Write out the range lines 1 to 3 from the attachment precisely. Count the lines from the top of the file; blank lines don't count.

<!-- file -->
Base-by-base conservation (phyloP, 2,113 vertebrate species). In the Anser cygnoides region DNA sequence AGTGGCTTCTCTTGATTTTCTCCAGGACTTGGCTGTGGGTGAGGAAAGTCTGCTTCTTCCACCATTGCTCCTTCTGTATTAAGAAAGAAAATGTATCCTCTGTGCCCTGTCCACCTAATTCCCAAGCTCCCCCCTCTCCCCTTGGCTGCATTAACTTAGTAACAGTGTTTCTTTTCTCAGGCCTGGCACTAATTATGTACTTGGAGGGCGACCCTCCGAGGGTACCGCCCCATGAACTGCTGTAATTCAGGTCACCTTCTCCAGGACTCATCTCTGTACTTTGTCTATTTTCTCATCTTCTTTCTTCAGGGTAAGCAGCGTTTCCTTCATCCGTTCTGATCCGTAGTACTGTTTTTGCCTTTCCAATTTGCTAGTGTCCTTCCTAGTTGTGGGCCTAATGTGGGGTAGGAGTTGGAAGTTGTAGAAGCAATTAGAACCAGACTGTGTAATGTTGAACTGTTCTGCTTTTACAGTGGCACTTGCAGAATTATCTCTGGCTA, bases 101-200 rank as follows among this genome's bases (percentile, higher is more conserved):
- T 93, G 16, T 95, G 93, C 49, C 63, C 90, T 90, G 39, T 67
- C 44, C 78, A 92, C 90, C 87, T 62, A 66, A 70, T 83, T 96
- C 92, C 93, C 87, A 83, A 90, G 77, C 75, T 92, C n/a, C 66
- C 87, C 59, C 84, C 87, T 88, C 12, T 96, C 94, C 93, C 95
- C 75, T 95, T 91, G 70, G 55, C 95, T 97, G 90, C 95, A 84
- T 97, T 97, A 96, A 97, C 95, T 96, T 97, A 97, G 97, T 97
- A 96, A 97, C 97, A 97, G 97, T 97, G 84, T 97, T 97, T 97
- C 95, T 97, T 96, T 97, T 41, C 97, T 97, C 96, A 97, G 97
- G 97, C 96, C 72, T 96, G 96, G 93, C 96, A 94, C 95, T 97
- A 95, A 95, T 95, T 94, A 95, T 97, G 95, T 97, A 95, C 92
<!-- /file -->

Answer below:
Base-by-base conservation (phyloP, 2,113 vertebrate species). In the Anser cygnoides region DNA sequence AGTGGCTTCTCTTGATTTTCTCCAGGACTTGGCTGTGGGTGAGGAAAGTCTGCTTCTTCCACCATTGCTCCTTCTGTATTAAGAAAGAAAATGTATCCTCTGTGCCCTGTCCACCTAATTCCCAAGCTCCCCCCTCTCCCCTTGGCTGCATTAACTTAGTAACAGTGTTTCTTTTCTCAGGCCTGGCACTAATTATGTACTTGGAGGGCGACCCTCCGAGGGTACCGCCCCATGAACTGCTGTAATTCAGGTCACCTTCTCCAGGACTCATCTCTGTACTTTGTCTATTTTCTCATCTTCTTTCTTCAGGGTAAGCAGCGTTTCCTTCATCCGTTCTGATCCGTAGTACTGTTTTTGCCTTTCCAATTTGCTAGTGTCCTTCCTAGTTGTGGGCCTAATGTGGGGTAGGAGTTGGAAGTTGTAGAAGCAATTAGAACCAGACTGTGTAATGTTGAACTGTTCTGCTTTTACAGTGGCACTTGCAGAATTATCTCTGGCTA, bases 101-200 rank as follows among this genome's bases (percentile, higher is more conserved):
- T 93, G 16, T 95, G 93, C 49, C 63, C 90, T 90, G 39, T 67
- C 44, C 78, A 92, C 90, C 87, T 62, A 66, A 70, T 83, T 96